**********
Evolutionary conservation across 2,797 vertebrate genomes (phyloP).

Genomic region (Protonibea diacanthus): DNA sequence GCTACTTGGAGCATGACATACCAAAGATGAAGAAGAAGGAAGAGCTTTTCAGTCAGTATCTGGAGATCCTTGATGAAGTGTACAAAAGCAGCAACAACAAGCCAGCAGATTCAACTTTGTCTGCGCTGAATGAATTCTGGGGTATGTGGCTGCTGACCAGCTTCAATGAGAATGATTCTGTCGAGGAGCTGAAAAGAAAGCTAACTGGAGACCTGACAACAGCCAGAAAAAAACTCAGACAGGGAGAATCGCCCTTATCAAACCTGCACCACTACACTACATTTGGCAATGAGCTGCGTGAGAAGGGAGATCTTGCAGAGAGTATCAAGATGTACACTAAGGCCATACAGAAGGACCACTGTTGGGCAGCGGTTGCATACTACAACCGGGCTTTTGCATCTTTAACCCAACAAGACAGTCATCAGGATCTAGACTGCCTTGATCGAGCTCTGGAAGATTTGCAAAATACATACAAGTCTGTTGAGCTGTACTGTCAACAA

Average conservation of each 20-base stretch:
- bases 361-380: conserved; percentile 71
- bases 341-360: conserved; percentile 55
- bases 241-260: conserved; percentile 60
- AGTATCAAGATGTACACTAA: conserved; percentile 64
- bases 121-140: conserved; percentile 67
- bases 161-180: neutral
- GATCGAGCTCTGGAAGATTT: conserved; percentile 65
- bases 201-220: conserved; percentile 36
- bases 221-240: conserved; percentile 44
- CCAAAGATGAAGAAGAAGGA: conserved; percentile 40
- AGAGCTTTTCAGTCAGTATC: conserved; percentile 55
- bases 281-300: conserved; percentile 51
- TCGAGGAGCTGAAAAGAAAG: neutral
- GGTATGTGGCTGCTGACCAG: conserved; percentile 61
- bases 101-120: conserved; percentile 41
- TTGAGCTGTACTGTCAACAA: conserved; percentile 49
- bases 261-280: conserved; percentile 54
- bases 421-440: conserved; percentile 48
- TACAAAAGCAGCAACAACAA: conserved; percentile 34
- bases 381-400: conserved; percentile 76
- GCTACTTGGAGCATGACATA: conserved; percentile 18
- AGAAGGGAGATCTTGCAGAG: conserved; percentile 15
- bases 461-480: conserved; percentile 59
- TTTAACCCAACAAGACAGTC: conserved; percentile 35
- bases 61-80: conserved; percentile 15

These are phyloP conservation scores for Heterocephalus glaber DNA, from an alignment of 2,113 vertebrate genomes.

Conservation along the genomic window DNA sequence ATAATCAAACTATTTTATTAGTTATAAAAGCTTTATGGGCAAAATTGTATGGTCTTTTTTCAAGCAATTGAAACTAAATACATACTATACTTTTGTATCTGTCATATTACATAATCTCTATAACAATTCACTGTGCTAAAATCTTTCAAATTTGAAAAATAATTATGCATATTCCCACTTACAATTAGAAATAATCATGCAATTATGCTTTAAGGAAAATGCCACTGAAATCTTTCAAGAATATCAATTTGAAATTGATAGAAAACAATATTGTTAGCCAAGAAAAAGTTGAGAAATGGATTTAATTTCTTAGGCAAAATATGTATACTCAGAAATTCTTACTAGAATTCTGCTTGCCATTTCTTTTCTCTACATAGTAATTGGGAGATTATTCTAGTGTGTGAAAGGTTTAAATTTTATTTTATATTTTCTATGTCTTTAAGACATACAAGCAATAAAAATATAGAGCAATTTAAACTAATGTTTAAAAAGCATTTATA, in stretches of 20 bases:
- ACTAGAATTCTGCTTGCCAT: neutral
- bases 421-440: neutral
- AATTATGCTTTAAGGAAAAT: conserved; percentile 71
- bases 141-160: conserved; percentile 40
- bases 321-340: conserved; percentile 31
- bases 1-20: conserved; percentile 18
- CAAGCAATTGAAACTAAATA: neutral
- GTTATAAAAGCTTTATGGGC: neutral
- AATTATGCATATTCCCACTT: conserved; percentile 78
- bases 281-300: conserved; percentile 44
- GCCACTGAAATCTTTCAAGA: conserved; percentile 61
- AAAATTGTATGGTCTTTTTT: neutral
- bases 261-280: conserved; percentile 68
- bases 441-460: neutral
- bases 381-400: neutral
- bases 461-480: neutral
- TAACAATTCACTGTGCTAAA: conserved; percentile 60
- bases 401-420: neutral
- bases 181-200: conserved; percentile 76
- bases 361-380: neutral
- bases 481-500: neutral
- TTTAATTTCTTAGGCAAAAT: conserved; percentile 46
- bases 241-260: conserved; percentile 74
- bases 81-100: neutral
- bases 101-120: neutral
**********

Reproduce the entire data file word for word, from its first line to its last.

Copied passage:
Evolutionary conservation across 2,797 vertebrate genomes (phyloP).

Genomic region (Protonibea diacanthus): DNA sequence GCTACTTGGAGCATGACATACCAAAGATGAAGAAGAAGGAAGAGCTTTTCAGTCAGTATCTGGAGATCCTTGATGAAGTGTACAAAAGCAGCAACAACAAGCCAGCAGATTCAACTTTGTCTGCGCTGAATGAATTCTGGGGTATGTGGCTGCTGACCAGCTTCAATGAGAATGATTCTGTCGAGGAGCTGAAAAGAAAGCTAACTGGAGACCTGACAACAGCCAGAAAAAAACTCAGACAGGGAGAATCGCCCTTATCAAACCTGCACCACTACACTACATTTGGCAATGAGCTGCGTGAGAAGGGAGATCTTGCAGAGAGTATCAAGATGTACACTAAGGCCATACAGAAGGACCACTGTTGGGCAGCGGTTGCATACTACAACCGGGCTTTTGCATCTTTAACCCAACAAGACAGTCATCAGGATCTAGACTGCCTTGATCGAGCTCTGGAAGATTTGCAAAATACATACAAGTCTGTTGAGCTGTACTGTCAACAA

Average conservation of each 20-base stretch:
- bases 361-380: conserved; percentile 71
- bases 341-360: conserved; percentile 55
- bases 241-260: conserved; percentile 60
- AGTATCAAGATGTACACTAA: conserved; percentile 64
- bases 121-140: conserved; percentile 67
- bases 161-180: neutral
- GATCGAGCTCTGGAAGATTT: conserved; percentile 65
- bases 201-220: conserved; percentile 36
- bases 221-240: conserved; percentile 44
- CCAAAGATGAAGAAGAAGGA: conserved; percentile 40
- AGAGCTTTTCAGTCAGTATC: conserved; percentile 55
- bases 281-300: conserved; percentile 51
- TCGAGGAGCTGAAAAGAAAG: neutral
- GGTATGTGGCTGCTGACCAG: conserved; percentile 61
- bases 101-120: conserved; percentile 41
- TTGAGCTGTACTGTCAACAA: conserved; percentile 49
- bases 261-280: conserved; percentile 54
- bases 421-440: conserved; percentile 48
- TACAAAAGCAGCAACAACAA: conserved; percentile 34
- bases 381-400: conserved; percentile 76
- GCTACTTGGAGCATGACATA: conserved; percentile 18
- AGAAGGGAGATCTTGCAGAG: conserved; percentile 15
- bases 461-480: conserved; percentile 59
- TTTAACCCAACAAGACAGTC: conserved; percentile 35
- bases 61-80: conserved; percentile 15

These are phyloP conservation scores for Heterocephalus glaber DNA, from an alignment of 2,113 vertebrate genomes.

Conservation along the genomic window DNA sequence ATAATCAAACTATTTTATTAGTTATAAAAGCTTTATGGGCAAAATTGTATGGTCTTTTTTCAAGCAATTGAAACTAAATACATACTATACTTTTGTATCTGTCATATTACATAATCTCTATAACAATTCACTGTGCTAAAATCTTTCAAATTTGAAAAATAATTATGCATATTCCCACTTACAATTAGAAATAATCATGCAATTATGCTTTAAGGAAAATGCCACTGAAATCTTTCAAGAATATCAATTTGAAATTGATAGAAAACAATATTGTTAGCCAAGAAAAAGTTGAGAAATGGATTTAATTTCTTAGGCAAAATATGTATACTCAGAAATTCTTACTAGAATTCTGCTTGCCATTTCTTTTCTCTACATAGTAATTGGGAGATTATTCTAGTGTGTGAAAGGTTTAAATTTTATTTTATATTTTCTATGTCTTTAAGACATACAAGCAATAAAAATATAGAGCAATTTAAACTAATGTTTAAAAAGCATTTATA, in stretches of 20 bases:
- ACTAGAATTCTGCTTGCCAT: neutral
- bases 421-440: neutral
- AATTATGCTTTAAGGAAAAT: conserved; percentile 71
- bases 141-160: conserved; percentile 40
- bases 321-340: conserved; percentile 31
- bases 1-20: conserved; percentile 18
- CAAGCAATTGAAACTAAATA: neutral
- GTTATAAAAGCTTTATGGGC: neutral
- AATTATGCATATTCCCACTT: conserved; percentile 78
- bases 281-300: conserved; percentile 44
- GCCACTGAAATCTTTCAAGA: conserved; percentile 61
- AAAATTGTATGGTCTTTTTT: neutral
- bases 261-280: conserved; percentile 68
- bases 441-460: neutral
- bases 381-400: neutral
- bases 461-480: neutral
- TAACAATTCACTGTGCTAAA: conserved; percentile 60
- bases 401-420: neutral
- bases 181-200: conserved; percentile 76
- bases 361-380: neutral
- bases 481-500: neutral
- TTTAATTTCTTAGGCAAAAT: conserved; percentile 46
- bases 241-260: conserved; percentile 74
- bases 81-100: neutral
- bases 101-120: neutral